World’s Most Valuable Resource: Water
Thomas Friedman touts the ‘wonders’ of globalization in his highly popular book The World is Flat, however, globalization is not producing an economically ‘flat’ world, but one that is giving prosperity to a few and misery for billions of people in terms of their physical environment and quality of life.
I lived in Istanbul, Turkey for five years. It is a city whose very existence is related to its crucial location on one of the major sea lanes in the world.
When I went over the Bosporus (the strait connecting the Black Sea and the Sea of Marmara) on a bus via one of the two bridges crossing it, I always stared out the window with awe at the magnificent panoramic vista spread before me. Yet, one had to forget about the tremendous amount of pollution that is related to shipping, industrial and residential land uses in this and most water bodies surrounding the city.
Nearby, is the ‘poster child’ of water pollution for the Istanbul area, Kuçukçekmece Lake. While working at a local university, I and other professors studied the lake for a year, taking samples in a small boat during all four seasons. The research team also explored the surrounding area, gaining an up-close look at lake. Significant levels of pollution due to industrial, agricultural and residential use were found.
Industries had poured affluents into the streams leading into the lake, some of them turning green or a dirty reddish-brown color. Raw residential sewage and garbage was being dumped directly into it. Fertilizes from farms and oils, detergents etc. from residential areas ran off unabated to the lake. The lake was on the edge of being oligotrophic with few animals still living in lake.
Recently, there have been major clean-up efforts, but the damage has been done. One can hope that one day the lake will go beyond this horrid state. But, it is doubtful that it will ever be up to the standards for recreational use and almost certain that it can never be used for drinking water. A drinking and recreation water body has been sacrificed for industry and residential development. This is one example of how water resources have been squandered particularly in middle to low income economies.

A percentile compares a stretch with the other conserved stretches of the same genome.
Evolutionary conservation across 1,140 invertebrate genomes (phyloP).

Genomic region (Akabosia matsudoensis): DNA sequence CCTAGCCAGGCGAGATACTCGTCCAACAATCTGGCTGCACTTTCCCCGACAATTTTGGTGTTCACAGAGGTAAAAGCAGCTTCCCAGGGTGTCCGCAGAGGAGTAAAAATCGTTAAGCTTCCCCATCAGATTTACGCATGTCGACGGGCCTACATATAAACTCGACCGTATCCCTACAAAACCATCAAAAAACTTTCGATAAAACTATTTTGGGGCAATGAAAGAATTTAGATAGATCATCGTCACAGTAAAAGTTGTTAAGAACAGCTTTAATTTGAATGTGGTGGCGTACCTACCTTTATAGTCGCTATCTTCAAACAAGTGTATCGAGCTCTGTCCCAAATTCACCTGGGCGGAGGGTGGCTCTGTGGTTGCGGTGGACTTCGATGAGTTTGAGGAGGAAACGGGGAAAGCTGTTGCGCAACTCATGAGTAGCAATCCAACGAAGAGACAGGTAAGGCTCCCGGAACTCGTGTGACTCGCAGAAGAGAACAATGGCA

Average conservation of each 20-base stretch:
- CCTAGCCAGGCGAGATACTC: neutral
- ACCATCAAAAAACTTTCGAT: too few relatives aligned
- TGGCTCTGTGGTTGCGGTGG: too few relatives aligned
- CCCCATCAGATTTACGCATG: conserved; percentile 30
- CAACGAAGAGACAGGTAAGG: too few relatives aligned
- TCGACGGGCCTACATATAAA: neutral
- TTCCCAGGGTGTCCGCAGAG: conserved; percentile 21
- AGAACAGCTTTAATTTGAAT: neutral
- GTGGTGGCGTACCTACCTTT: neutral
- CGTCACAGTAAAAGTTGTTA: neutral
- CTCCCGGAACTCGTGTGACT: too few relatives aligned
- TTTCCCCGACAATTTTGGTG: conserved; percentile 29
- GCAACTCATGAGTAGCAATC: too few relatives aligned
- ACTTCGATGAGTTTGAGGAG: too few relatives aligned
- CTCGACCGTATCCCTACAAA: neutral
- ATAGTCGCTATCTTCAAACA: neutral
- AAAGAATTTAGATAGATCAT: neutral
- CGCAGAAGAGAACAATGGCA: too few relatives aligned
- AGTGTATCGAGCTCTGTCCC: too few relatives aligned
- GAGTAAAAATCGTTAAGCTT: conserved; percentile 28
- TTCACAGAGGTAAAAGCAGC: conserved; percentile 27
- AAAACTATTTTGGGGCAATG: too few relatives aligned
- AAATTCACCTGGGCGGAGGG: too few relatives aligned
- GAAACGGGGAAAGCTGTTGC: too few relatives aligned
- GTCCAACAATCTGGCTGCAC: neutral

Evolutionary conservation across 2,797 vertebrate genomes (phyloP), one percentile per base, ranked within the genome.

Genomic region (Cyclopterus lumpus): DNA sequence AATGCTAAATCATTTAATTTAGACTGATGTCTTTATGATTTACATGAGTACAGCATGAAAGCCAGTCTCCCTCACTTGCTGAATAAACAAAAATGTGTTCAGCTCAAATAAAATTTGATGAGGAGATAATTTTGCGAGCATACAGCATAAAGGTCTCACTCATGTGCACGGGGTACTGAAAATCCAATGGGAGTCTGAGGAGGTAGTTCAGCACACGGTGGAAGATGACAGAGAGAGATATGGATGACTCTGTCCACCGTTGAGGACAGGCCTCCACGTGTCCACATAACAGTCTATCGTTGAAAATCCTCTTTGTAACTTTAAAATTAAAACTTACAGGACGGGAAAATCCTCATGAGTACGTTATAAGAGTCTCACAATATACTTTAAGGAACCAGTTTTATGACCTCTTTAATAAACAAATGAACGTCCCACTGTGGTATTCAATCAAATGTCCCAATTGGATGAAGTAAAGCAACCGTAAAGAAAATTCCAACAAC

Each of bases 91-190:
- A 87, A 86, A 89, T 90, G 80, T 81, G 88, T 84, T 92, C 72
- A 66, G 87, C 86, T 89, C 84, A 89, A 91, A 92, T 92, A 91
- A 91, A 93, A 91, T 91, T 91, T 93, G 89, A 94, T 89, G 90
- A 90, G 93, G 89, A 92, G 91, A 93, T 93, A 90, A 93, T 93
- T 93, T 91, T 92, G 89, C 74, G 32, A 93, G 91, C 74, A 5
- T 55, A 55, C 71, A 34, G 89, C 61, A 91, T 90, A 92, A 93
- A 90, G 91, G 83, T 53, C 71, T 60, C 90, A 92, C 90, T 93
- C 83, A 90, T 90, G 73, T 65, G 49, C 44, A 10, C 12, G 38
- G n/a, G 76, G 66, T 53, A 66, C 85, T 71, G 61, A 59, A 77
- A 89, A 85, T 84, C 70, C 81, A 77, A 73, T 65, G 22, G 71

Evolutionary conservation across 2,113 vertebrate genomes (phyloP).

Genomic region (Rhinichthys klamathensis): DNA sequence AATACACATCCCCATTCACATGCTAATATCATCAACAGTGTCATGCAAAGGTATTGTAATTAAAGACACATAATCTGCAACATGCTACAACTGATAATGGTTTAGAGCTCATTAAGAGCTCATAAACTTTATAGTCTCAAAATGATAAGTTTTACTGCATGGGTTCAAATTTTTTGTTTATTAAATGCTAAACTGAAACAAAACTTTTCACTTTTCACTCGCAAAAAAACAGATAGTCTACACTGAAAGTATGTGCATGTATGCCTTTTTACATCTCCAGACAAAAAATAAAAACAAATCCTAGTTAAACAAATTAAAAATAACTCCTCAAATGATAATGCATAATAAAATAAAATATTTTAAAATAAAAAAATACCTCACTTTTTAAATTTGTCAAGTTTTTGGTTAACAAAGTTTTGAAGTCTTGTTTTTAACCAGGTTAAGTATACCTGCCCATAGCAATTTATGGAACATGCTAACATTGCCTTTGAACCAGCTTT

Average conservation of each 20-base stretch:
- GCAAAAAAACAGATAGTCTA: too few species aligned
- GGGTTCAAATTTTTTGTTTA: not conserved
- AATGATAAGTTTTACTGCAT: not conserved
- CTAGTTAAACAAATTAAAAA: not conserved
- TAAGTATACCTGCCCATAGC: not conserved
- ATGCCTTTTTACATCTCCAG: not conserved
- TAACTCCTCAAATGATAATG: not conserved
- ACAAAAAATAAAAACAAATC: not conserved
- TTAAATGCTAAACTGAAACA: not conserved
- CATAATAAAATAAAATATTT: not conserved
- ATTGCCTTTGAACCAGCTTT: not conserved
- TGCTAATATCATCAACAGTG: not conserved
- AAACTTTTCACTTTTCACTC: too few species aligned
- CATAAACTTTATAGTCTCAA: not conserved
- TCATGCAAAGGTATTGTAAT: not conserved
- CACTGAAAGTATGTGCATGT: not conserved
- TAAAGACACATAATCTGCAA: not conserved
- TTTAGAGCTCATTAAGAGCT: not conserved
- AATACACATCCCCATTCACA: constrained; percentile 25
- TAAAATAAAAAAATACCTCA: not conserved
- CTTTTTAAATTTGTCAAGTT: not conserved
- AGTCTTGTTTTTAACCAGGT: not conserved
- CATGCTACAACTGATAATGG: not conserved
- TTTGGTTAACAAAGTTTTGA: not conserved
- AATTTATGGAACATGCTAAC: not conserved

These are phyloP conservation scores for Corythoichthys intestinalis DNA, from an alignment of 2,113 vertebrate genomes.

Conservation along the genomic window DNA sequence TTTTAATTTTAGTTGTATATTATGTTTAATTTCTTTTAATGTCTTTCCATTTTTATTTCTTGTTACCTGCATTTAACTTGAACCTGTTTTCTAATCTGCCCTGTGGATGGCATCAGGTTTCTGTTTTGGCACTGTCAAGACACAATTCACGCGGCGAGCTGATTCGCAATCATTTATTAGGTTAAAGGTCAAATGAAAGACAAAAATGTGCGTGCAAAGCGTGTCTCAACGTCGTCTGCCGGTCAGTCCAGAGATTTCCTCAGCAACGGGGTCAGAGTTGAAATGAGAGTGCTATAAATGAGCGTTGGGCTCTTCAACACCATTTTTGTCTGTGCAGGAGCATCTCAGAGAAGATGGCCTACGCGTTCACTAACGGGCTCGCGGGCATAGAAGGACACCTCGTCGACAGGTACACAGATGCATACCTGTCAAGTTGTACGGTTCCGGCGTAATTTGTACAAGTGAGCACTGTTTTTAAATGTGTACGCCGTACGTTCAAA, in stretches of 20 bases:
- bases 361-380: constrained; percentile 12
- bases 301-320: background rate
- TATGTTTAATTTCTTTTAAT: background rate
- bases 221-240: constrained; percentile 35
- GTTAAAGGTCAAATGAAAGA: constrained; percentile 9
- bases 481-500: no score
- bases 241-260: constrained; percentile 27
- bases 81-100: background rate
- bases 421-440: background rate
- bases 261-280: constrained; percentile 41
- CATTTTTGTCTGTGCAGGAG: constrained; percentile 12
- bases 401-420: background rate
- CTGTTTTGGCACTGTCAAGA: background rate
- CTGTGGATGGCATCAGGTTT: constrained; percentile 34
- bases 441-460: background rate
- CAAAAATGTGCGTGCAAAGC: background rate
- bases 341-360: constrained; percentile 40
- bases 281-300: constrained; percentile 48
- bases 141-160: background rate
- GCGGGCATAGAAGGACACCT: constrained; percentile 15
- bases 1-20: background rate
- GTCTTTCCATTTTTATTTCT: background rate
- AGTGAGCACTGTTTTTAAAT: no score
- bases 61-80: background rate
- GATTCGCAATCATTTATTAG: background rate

Istanbul, like many other cities, is slowly starting to recognize the economic value of clean water and the use of water bodies to further enhance its image and its cultural economy. One success story in the metropolitan area has been the cleanup of a historic inlet of the Marmara Sea at the very center of the city called the Haliç and its current redevelopment into a museum/cultural complex. This is a major effort comparable to other high income developing nations. However, Istanbul, like many mega-cities in middle income economies, is confronting the effects of expanding population and industrialization which is often outstripping any efforts to mitigate their environmental impact.
While Istanbul is making efforts to clean up polluted water bodies, it is not the case in other regions where some water bodies resemble a vision of hell.
Such is the case of Lake Karachay, Russia near the border of Kazakhstan. It is recognized as the most polluted water bodies in the world. For decades, it was used as a nuclear waste dumping site. Just standing on the shore would give you a lethal dose of radiation in 1990, according to the Daily Mail (U.K.) Near the lake, there had been a notable increase in cancer, birth defects and Leukemia. During a drought, when the lake dried up, radioactive particles became airborne and spread on the ground in surrounding areas. The present situation is not much improved. The pollutants are also in the ground water and the local population does not know how much radioactivity there is local produce.
Not quite as toxic, but an equally appalling example of how man can destroy his environment is that of Citarum River in Indonesia, located in West Java. There is so much garbage thrown in it that it covers its surface. The textile manufacturers use the river to dispose all types of chemicals and heavy metals, many which are known carcinogens. Greenpeace and an Indonesian environmental group have urged a moratorium on dumping hazardous material in the river. There is a major clean-up project by the Asian Development Bank totaling half a million dollars, but many doubt this will be enough.
And, the list goes on throughout the developing world.
In the United States, one could be very smug about conditions around the world as compared to the U.S. However, due to industrialization many bodies of water are still “less than pristine.” This is despite major clean-up efforts and the establishment of the U.S. Environmental Protection Agency. According to an article in Mother Jones, many of the world waterways, such as the Ohio and Mississippi are still receiving significant, but legal discharges of toxic waste.
Water is the most important resource in the globe. But, due to industrialization, increasing use of arable lands, use of chemical fertilizers and increasing population pressures, many of our water bodies are being threatened.
It has been said that the next war will be fought over water. This could occur if sufficient action is not taken to correct this problem on numerous scales.
Image Credit: Pollution cleanup from a case study of Istanbul.